Mr. JAMSHIDI (Iran) said that, in the context of recent legal reforms, the gender difference in the definition of the child had been eliminated; a child was defined as any person under 18 years of age. Iranian legislation stipulated different levels of criminal responsibility. Accordingly, persons below the age of nine were exempt from all criminal liability. Measures imposed on juvenile offenders between 9 and 12 years of age were of a correctional, educational or rehabilitative nature. Boys between 12 and 15 years of age who had committed serious offences could be sentenced to a maximum of one year’s imprisonment. There was no gender difference with regard to the criminal responsibility of persons between 15 and 18 years of age.

Ms. FARAMARZIAN (Iran) said that, in 2004, the coordination of local and community affairs had been entrusted to village elders who were elected by their respective communities and represented the State at both the provincial and local levels. At the governorate level, the authorities were responsible for annual planning and programming and cooperated with NGO and university representatives. The Ministry of the Interior had undertaken a number of joint projects with UNICEF, including capacity-building workshops for street children. The results of those projects had been published and disseminated to professionals working in the field of children’s rights.

The CHAIRPERSON requested additional information on temporary marriages. He was concerned that such arrangements might facilitate the exploitation of girls.

Ms. VUCKOVIC-SAHOVIC asked whether premarital counselling services took account of the low minimum age of marriage.

Ms. FARAMARZIAN (Iran) said that, prior to marriage, all persons attended a mandatory health and hygiene course. That practice had contributed to a considerable reduction in the incidence of sexually transmitted diseases.

Mr. JAMSHIDI (Iran) said that, in the context of recent reforms, the minimum age for marriage had been raised to 13 for girls and 15 for boys. The relevant Shariah provisions were currently being reconsidered in the light of the need for children to have attained a certain level of maturity before entering into marriage. The Government was considering the preparation of legal provisions to formalize the reforms.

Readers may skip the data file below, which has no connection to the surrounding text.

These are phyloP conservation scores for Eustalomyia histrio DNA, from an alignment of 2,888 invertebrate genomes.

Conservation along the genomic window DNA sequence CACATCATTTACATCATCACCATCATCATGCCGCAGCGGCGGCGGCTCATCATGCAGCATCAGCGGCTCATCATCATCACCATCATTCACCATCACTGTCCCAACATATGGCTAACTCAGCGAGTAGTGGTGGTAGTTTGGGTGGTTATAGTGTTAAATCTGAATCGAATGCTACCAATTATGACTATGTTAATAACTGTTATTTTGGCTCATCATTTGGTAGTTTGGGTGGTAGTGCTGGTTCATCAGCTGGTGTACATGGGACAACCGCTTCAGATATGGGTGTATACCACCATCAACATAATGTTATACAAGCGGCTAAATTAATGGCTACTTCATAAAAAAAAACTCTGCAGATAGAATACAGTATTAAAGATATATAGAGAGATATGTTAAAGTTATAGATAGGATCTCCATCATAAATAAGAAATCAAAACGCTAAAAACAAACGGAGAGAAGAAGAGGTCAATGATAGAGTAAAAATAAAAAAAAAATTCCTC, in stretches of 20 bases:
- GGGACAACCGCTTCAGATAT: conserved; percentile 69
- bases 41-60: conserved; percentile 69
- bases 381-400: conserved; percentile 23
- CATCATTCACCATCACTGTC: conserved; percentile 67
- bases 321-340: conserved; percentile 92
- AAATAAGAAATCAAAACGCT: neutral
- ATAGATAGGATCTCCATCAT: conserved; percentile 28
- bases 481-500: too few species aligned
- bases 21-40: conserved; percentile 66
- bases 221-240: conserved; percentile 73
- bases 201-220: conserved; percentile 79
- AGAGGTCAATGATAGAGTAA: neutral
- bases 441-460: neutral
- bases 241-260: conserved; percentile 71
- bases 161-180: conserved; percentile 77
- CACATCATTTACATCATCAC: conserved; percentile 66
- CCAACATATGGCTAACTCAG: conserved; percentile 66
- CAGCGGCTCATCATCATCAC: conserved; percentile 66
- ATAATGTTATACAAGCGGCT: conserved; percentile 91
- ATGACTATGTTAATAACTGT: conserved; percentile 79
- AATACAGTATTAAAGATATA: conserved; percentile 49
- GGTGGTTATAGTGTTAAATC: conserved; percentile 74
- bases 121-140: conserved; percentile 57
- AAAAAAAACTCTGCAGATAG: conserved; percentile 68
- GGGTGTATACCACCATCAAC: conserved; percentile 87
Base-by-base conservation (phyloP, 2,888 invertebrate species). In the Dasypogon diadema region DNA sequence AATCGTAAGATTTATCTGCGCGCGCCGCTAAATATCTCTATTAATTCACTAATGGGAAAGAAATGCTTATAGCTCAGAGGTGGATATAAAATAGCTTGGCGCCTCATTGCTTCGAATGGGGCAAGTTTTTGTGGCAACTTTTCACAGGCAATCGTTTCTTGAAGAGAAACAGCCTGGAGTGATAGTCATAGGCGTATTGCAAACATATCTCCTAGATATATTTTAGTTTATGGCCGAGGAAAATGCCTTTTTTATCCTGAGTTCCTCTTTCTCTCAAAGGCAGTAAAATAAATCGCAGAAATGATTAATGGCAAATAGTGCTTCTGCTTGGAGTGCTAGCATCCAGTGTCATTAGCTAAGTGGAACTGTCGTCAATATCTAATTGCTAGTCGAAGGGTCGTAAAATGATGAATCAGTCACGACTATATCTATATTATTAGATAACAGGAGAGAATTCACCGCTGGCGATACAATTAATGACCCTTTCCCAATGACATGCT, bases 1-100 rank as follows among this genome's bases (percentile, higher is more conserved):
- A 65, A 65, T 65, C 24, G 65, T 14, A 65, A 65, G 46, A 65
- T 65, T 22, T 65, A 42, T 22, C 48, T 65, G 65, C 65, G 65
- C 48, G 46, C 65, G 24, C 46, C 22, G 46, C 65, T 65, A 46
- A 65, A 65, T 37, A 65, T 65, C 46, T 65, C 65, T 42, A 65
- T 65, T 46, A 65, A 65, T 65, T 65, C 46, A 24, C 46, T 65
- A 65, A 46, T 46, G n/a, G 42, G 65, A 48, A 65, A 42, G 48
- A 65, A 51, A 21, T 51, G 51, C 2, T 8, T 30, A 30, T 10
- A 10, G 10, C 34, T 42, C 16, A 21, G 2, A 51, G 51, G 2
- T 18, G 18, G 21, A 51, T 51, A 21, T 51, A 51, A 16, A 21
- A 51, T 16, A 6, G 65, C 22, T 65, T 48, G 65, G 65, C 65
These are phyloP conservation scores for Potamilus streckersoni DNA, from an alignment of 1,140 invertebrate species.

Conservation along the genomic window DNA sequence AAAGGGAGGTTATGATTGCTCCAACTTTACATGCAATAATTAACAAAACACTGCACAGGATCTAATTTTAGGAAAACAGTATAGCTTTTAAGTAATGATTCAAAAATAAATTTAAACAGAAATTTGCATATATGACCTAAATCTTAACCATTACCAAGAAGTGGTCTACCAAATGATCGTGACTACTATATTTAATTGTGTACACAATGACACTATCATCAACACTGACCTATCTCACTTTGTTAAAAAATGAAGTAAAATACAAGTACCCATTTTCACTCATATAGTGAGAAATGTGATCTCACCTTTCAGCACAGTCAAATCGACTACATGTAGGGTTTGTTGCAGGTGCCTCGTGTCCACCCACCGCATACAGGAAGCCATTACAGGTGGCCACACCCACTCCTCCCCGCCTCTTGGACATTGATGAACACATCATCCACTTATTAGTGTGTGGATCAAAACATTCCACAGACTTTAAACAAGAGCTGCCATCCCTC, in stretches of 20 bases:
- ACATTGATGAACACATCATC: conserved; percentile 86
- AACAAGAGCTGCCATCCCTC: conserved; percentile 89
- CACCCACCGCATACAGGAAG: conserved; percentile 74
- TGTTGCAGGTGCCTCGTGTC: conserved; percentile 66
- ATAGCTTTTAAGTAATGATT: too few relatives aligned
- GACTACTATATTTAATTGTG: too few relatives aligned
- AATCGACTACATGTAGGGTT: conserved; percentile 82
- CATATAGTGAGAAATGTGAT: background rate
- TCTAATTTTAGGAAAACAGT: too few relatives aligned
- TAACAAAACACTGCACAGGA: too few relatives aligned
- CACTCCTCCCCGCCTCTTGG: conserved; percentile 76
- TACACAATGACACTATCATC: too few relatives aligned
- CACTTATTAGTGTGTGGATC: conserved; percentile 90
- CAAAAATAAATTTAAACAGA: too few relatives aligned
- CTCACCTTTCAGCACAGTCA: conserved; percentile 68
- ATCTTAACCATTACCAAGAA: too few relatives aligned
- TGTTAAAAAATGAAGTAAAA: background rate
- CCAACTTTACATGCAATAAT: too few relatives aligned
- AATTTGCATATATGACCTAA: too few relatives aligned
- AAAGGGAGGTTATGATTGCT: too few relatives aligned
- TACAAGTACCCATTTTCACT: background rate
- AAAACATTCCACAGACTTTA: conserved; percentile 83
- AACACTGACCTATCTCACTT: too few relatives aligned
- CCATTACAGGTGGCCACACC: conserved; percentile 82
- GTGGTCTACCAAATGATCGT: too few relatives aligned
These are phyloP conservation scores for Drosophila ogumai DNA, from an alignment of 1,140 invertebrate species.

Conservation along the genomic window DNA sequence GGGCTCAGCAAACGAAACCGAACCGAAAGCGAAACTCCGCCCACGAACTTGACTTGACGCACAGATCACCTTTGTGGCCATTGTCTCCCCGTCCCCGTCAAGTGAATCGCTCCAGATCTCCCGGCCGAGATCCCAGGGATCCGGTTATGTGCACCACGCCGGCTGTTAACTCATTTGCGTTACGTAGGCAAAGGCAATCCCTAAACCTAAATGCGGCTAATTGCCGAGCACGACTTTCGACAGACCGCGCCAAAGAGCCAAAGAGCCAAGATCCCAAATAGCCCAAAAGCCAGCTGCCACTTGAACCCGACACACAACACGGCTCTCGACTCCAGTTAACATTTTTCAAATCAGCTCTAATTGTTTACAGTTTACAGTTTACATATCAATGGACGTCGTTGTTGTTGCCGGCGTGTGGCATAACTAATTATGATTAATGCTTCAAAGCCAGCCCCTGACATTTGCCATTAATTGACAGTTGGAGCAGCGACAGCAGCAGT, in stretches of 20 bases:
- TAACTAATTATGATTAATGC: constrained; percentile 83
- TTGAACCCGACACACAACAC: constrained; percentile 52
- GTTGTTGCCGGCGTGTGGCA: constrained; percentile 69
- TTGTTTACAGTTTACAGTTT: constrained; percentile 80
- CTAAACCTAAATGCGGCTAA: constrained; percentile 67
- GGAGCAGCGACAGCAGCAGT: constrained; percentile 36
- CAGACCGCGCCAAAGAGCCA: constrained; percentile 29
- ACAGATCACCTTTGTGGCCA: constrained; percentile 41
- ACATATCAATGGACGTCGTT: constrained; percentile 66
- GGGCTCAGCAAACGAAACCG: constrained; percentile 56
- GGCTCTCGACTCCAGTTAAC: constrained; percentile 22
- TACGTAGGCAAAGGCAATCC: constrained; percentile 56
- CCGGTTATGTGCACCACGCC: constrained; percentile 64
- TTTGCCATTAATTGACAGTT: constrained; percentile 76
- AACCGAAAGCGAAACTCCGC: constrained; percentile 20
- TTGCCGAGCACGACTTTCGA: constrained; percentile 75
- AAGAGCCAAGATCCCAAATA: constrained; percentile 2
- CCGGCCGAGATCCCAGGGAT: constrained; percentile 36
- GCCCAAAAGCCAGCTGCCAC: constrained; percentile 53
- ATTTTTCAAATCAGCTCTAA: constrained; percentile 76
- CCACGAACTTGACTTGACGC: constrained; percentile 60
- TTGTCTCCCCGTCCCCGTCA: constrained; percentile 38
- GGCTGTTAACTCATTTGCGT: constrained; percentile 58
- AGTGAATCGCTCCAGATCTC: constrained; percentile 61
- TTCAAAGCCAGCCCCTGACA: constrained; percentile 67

Temporary marriage agreements were concluded in full recognition of children’s and women’s rights, and women and girls were protected against all forms of exploitation. Temporary marriage contracts could be concluded only with the woman’s consent.

Mr. AL-SHEDDI asked whether there was a central body to coordinate all activities related to the implementation of the Convention.

The CHAIRPERSON requested detailed information on the functions of the National Management and Planning Organization.

Mr. AKHOONDZADEH (Iran) said that the Government had formulated a plan to establish a national body to coordinate all activities to implement the Convention. That body would be headed by an official appointed by Parliament and would be composed of representatives of the Government and the judiciary. The national body, which would have its own budget and would review existing policies, would be responsible for developing an implementation strategy and monitoring its progress.

Mr. FILALI, Country Rapporteur, noted with satisfaction the reforms undertaken by the State party, as well as its commitment to fulfilling its obligations under the Convention. In its concluding observations, the Committee would highlight a number of areas of concern, including discrimination against girls, corporal punishment and the economic exploitation of children.

The meeting rose at 5.50 p.m.